Farm Preparation Techniques
In order to maintain high soil fertility, it is important to add manure or compost to the fields and fertilizer. This will ensure the plants grow strong in healthy soils and compensate for any Fall Armyworm crop damage.
There are certain birds and insects that eat Fall Armyworm caterpillars. Thus, it is important to grow trees, hedgerows, and other crops so as to increase predators/natural enemies that can reduce the impact of Fall Armyworm on the crops.
Guidelines on planting
- Make sure to plant at the start of rains to avoid the peak migration of Fall Army worm adult moths.
- Try as much as possible to avoid late or off-season planting and new maize crop near a field infested by fall army worms.
- The crop growth can be boosted by using optimum fertilizer application or manure to help it withstand pest infestation and damage.
- It is advisable to adhere to a regional planting schedule.
- Make sure to plant the crop during long rains and plant alternative crops during the short rains.
- Alternative crops include:- groundnut, beans, cowpeas, sweet and Irish potatoes. Farmers are discouraged from planting sorghum, millet and Napier grass as alternate crops as they are related to maize and also host fall army worms.
- Intercropping maize with legumes like beans, groundnuts, and soybeans can help reduce the spread of fall army worms. This will interrupt egg-laying of the moth and increase the diversity of natural enemies.
Crops mainly affected by fall army worms: Maize, sorghum, sugarcane, rice, millet, cotton, Napier grass, Rhodes grass, and capsicum. The adult fall army worm tends to fly over 100kilometer per year.
It is important to practice weeding and removing infested crop residues from the farm.
The garden should be prepared 1-2months before the onset of rains.
Deep plough your garden before planting to expose any Fall army worm pupae to the soil surface. In this way, they will be killed due to sun exposure and by other organisms.
Monitoring – is the deliberate effort of checking for the presence of fall army worm on maize crops growing in your farm/garden. It is important to monitor the maize crops frequently after germination for presence of the pest or signs/symptoms of damage.
Early detection of the pest allows quick and timely response that helps reduce damage to the crops and overall loss.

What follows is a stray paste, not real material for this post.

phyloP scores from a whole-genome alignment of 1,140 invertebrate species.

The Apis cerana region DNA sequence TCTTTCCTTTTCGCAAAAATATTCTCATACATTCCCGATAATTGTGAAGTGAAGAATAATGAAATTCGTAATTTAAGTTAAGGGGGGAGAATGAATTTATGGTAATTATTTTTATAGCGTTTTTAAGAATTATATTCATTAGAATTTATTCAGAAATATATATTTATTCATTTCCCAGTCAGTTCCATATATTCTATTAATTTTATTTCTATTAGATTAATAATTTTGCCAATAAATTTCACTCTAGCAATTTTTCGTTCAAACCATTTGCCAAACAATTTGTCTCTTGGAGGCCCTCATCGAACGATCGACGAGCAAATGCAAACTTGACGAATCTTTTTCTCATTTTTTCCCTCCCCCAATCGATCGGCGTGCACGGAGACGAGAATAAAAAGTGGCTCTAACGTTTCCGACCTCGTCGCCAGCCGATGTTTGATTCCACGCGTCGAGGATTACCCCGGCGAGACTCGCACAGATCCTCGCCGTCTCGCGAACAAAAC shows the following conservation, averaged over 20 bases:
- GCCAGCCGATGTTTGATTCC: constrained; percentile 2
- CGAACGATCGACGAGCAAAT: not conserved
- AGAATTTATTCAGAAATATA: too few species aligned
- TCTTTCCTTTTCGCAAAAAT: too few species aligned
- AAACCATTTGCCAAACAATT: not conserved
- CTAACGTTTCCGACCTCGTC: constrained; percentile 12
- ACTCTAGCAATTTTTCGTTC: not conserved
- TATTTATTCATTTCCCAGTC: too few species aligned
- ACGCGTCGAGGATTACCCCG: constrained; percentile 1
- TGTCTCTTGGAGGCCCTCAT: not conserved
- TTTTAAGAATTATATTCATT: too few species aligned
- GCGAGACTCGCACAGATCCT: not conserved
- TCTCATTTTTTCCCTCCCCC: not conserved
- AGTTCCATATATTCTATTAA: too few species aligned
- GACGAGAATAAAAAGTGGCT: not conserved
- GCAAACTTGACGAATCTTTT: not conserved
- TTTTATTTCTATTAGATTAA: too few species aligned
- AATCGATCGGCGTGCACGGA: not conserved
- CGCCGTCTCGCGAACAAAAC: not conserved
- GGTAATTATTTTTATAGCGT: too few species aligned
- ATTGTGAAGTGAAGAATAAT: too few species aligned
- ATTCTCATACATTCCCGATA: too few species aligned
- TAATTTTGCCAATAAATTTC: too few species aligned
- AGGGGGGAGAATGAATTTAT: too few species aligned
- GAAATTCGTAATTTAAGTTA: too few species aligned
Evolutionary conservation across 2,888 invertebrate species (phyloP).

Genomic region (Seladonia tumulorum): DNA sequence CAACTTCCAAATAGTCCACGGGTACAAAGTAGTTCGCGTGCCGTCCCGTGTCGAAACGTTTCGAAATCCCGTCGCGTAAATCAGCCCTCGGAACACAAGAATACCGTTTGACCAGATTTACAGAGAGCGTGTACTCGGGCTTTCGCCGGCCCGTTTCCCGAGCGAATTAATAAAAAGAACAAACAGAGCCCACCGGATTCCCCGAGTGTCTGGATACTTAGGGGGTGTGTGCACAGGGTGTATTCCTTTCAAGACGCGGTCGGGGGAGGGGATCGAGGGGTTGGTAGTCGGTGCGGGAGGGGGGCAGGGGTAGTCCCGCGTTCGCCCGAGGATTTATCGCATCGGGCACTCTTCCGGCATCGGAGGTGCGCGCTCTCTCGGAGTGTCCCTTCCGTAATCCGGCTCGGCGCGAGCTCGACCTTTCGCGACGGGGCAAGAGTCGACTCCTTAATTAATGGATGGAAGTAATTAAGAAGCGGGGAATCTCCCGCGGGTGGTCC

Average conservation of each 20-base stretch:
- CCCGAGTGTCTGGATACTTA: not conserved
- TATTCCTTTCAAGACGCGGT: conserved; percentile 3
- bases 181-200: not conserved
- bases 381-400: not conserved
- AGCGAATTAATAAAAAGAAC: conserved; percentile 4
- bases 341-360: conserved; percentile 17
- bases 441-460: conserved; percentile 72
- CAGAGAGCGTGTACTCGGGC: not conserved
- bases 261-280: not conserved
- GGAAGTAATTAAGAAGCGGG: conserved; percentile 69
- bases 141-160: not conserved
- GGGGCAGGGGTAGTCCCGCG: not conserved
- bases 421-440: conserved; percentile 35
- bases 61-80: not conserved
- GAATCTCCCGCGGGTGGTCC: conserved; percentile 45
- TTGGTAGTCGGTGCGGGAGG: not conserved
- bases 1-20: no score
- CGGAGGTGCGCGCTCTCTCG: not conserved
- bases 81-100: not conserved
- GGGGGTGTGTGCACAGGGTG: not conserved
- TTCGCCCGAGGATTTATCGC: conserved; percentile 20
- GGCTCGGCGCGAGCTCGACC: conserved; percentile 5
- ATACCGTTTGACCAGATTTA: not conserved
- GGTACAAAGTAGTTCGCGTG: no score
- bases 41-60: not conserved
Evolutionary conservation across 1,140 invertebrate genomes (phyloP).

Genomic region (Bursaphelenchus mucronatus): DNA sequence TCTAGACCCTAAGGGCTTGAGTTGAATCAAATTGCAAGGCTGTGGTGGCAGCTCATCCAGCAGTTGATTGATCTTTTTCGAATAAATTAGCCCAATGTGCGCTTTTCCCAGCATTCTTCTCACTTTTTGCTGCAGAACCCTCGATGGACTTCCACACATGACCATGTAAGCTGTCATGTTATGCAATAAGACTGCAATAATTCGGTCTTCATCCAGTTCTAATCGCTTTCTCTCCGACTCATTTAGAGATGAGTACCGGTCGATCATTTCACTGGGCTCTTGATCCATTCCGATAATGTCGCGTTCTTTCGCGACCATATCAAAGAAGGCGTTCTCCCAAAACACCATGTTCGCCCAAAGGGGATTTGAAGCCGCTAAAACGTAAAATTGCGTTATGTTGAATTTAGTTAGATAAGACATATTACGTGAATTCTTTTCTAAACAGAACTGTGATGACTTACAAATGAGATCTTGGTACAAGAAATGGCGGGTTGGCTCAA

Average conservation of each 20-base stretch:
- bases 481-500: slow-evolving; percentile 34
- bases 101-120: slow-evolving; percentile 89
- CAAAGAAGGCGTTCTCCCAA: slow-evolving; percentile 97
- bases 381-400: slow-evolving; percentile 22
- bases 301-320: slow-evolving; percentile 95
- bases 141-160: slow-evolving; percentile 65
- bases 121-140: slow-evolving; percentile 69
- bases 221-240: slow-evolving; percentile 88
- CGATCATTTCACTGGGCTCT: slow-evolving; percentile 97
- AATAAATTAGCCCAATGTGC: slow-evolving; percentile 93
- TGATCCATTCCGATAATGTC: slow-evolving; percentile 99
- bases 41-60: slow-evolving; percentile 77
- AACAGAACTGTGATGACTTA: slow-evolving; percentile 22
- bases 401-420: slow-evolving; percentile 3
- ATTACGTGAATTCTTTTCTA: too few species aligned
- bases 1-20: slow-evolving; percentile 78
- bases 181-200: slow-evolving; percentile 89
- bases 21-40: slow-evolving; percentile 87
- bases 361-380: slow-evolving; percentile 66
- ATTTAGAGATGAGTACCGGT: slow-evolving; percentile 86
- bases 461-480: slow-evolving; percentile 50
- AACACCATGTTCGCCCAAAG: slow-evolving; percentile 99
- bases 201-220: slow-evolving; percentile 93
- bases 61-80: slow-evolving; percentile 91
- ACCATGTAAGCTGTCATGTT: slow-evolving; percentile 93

It is crucial to note that the fall army worm caterpillar attacks all stages of maize growth; seedlings, vegetative, tasseling and grain filling stages.
Monitoring should mainly be done early in the morning or late in the evening when the caterpillars are most active.
Steps to take:
- Start monitoring your garden two weeks after planting and continuously visit your garden every three days
- You should then walk through the maize garden in either a X, Zigzag or any other pattern while avoiding the edges of the garden.
- Randomly select 5 spots that are spread out in your garden. Carefully examine 10 maize plants at each spot for signs and symptoms on the newest 2-3 leaves, tassels and cob attentively. Fall army worms mainly hide inside the maize funnel during the day and mainly come out early in the morning and late in the evening.
- Record the number of affected maize crops at each of the five spots.
- If there is the presence of fall army worms, be sure to alert your neighbors and the agricultural extension officer in the area. You should then take the appropriate steps to control the pest.
- It is also vital to check the presence of fall army worms in alternate hosts such as sorghum, sugar cane, rice, millet and pasture grasses.
- Pheromone traps can also be used for monitoring the presence of fall army worm in the garden.
Community scouting and response
- When the whole community is involved its much better rather than just an individual farmer. This can be termed as an area wide approach that will enhance effective control of Fall Army worms.
- Scouting collectively together and applying effective control measures will help reduce the spread of fall army worms.
- This is why it is important to have farmers support groups/associations where farmers can share information for the right response measure.
Use of pheromone traps
- Pheromone traps are mainly used to complement field scouting especially on large farms.
- They are very effective and if you detect a fall army worm moth in the trap, be sure to check all your crops thoroughly for eggs or larvae (caterpillars).
- This should then prompt you to take the necessary step to control the pest accordingly.